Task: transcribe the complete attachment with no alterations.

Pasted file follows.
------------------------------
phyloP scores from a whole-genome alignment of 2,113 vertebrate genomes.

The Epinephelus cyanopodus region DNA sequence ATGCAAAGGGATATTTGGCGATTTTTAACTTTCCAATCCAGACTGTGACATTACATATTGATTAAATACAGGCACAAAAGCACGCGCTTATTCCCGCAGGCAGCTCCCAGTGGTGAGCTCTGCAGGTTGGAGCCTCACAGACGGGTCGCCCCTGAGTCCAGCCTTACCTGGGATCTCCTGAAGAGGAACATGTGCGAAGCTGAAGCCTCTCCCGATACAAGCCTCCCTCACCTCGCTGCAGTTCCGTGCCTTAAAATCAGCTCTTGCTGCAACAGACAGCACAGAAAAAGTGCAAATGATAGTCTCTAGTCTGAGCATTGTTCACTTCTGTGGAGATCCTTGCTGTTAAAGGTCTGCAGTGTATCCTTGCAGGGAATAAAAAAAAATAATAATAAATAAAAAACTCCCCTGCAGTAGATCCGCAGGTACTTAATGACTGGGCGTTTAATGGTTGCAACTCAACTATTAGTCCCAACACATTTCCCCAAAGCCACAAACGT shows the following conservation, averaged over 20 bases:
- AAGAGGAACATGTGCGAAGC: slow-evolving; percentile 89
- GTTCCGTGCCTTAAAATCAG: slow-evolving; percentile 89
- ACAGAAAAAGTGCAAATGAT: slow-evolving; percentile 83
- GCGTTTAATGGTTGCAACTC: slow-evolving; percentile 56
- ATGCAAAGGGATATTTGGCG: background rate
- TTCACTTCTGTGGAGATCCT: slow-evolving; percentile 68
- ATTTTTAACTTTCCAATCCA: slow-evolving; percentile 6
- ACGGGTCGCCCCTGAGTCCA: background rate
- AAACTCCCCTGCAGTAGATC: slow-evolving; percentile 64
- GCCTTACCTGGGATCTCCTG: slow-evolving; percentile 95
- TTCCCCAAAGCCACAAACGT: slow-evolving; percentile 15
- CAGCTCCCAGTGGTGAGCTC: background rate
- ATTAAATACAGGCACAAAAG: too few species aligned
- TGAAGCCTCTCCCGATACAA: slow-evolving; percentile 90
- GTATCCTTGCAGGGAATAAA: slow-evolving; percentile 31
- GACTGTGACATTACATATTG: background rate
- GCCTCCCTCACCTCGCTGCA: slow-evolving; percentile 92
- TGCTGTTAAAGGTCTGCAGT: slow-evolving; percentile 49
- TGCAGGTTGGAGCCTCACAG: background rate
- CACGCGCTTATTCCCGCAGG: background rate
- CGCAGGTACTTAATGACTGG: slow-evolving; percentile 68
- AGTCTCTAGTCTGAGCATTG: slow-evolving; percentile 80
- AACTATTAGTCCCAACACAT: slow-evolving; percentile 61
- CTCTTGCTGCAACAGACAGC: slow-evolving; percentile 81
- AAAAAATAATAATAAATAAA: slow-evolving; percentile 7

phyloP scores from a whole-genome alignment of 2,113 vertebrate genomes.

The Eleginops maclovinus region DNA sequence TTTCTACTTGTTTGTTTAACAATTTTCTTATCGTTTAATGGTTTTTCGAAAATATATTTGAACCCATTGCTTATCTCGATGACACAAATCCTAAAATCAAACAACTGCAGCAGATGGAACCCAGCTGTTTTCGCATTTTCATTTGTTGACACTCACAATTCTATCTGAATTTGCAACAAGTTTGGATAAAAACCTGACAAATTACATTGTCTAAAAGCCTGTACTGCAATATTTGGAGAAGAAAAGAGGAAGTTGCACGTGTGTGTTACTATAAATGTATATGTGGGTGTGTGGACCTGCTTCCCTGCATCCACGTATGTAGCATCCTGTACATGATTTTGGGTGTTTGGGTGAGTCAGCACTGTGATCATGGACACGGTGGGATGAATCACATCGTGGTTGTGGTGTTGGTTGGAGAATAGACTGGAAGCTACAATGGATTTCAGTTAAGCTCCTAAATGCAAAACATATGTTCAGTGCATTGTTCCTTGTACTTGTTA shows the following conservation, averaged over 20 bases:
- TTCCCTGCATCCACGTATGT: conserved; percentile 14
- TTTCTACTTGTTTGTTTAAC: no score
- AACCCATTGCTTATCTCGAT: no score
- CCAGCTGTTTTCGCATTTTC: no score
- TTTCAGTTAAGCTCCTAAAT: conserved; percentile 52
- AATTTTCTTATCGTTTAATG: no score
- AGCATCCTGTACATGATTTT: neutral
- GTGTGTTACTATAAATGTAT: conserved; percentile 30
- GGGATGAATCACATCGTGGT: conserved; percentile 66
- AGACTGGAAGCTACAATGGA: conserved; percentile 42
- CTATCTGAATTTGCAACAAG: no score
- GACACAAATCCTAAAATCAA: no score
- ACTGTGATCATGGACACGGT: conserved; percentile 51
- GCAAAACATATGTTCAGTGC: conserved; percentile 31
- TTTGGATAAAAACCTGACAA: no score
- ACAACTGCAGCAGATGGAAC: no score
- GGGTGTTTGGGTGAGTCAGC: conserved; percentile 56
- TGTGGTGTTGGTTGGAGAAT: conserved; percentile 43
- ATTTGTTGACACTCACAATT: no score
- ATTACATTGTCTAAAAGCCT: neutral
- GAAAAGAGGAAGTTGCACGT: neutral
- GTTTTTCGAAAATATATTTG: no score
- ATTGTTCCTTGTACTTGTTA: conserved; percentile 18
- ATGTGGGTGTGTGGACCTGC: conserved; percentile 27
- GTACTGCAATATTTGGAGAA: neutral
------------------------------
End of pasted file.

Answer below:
phyloP scores from a whole-genome alignment of 2,113 vertebrate genomes.

The Epinephelus cyanopodus region DNA sequence ATGCAAAGGGATATTTGGCGATTTTTAACTTTCCAATCCAGACTGTGACATTACATATTGATTAAATACAGGCACAAAAGCACGCGCTTATTCCCGCAGGCAGCTCCCAGTGGTGAGCTCTGCAGGTTGGAGCCTCACAGACGGGTCGCCCCTGAGTCCAGCCTTACCTGGGATCTCCTGAAGAGGAACATGTGCGAAGCTGAAGCCTCTCCCGATACAAGCCTCCCTCACCTCGCTGCAGTTCCGTGCCTTAAAATCAGCTCTTGCTGCAACAGACAGCACAGAAAAAGTGCAAATGATAGTCTCTAGTCTGAGCATTGTTCACTTCTGTGGAGATCCTTGCTGTTAAAGGTCTGCAGTGTATCCTTGCAGGGAATAAAAAAAAATAATAATAAATAAAAAACTCCCCTGCAGTAGATCCGCAGGTACTTAATGACTGGGCGTTTAATGGTTGCAACTCAACTATTAGTCCCAACACATTTCCCCAAAGCCACAAACGT shows the following conservation, averaged over 20 bases:
- AAGAGGAACATGTGCGAAGC: slow-evolving; percentile 89
- GTTCCGTGCCTTAAAATCAG: slow-evolving; percentile 89
- ACAGAAAAAGTGCAAATGAT: slow-evolving; percentile 83
- GCGTTTAATGGTTGCAACTC: slow-evolving; percentile 56
- ATGCAAAGGGATATTTGGCG: background rate
- TTCACTTCTGTGGAGATCCT: slow-evolving; percentile 68
- ATTTTTAACTTTCCAATCCA: slow-evolving; percentile 6
- ACGGGTCGCCCCTGAGTCCA: background rate
- AAACTCCCCTGCAGTAGATC: slow-evolving; percentile 64
- GCCTTACCTGGGATCTCCTG: slow-evolving; percentile 95
- TTCCCCAAAGCCACAAACGT: slow-evolving; percentile 15
- CAGCTCCCAGTGGTGAGCTC: background rate
- ATTAAATACAGGCACAAAAG: too few species aligned
- TGAAGCCTCTCCCGATACAA: slow-evolving; percentile 90
- GTATCCTTGCAGGGAATAAA: slow-evolving; percentile 31
- GACTGTGACATTACATATTG: background rate
- GCCTCCCTCACCTCGCTGCA: slow-evolving; percentile 92
- TGCTGTTAAAGGTCTGCAGT: slow-evolving; percentile 49
- TGCAGGTTGGAGCCTCACAG: background rate
- CACGCGCTTATTCCCGCAGG: background rate
- CGCAGGTACTTAATGACTGG: slow-evolving; percentile 68
- AGTCTCTAGTCTGAGCATTG: slow-evolving; percentile 80
- AACTATTAGTCCCAACACAT: slow-evolving; percentile 61
- CTCTTGCTGCAACAGACAGC: slow-evolving; percentile 81
- AAAAAATAATAATAAATAAA: slow-evolving; percentile 7

phyloP scores from a whole-genome alignment of 2,113 vertebrate genomes.

The Eleginops maclovinus region DNA sequence TTTCTACTTGTTTGTTTAACAATTTTCTTATCGTTTAATGGTTTTTCGAAAATATATTTGAACCCATTGCTTATCTCGATGACACAAATCCTAAAATCAAACAACTGCAGCAGATGGAACCCAGCTGTTTTCGCATTTTCATTTGTTGACACTCACAATTCTATCTGAATTTGCAACAAGTTTGGATAAAAACCTGACAAATTACATTGTCTAAAAGCCTGTACTGCAATATTTGGAGAAGAAAAGAGGAAGTTGCACGTGTGTGTTACTATAAATGTATATGTGGGTGTGTGGACCTGCTTCCCTGCATCCACGTATGTAGCATCCTGTACATGATTTTGGGTGTTTGGGTGAGTCAGCACTGTGATCATGGACACGGTGGGATGAATCACATCGTGGTTGTGGTGTTGGTTGGAGAATAGACTGGAAGCTACAATGGATTTCAGTTAAGCTCCTAAATGCAAAACATATGTTCAGTGCATTGTTCCTTGTACTTGTTA shows the following conservation, averaged over 20 bases:
- TTCCCTGCATCCACGTATGT: conserved; percentile 14
- TTTCTACTTGTTTGTTTAAC: no score
- AACCCATTGCTTATCTCGAT: no score
- CCAGCTGTTTTCGCATTTTC: no score
- TTTCAGTTAAGCTCCTAAAT: conserved; percentile 52
- AATTTTCTTATCGTTTAATG: no score
- AGCATCCTGTACATGATTTT: neutral
- GTGTGTTACTATAAATGTAT: conserved; percentile 30
- GGGATGAATCACATCGTGGT: conserved; percentile 66
- AGACTGGAAGCTACAATGGA: conserved; percentile 42
- CTATCTGAATTTGCAACAAG: no score
- GACACAAATCCTAAAATCAA: no score
- ACTGTGATCATGGACACGGT: conserved; percentile 51
- GCAAAACATATGTTCAGTGC: conserved; percentile 31
- TTTGGATAAAAACCTGACAA: no score
- ACAACTGCAGCAGATGGAAC: no score
- GGGTGTTTGGGTGAGTCAGC: conserved; percentile 56
- TGTGGTGTTGGTTGGAGAAT: conserved; percentile 43
- ATTTGTTGACACTCACAATT: no score
- ATTACATTGTCTAAAAGCCT: neutral
- GAAAAGAGGAAGTTGCACGT: neutral
- GTTTTTCGAAAATATATTTG: no score
- ATTGTTCCTTGTACTTGTTA: conserved; percentile 18
- ATGTGGGTGTGTGGACCTGC: conserved; percentile 27
- GTACTGCAATATTTGGAGAA: neutral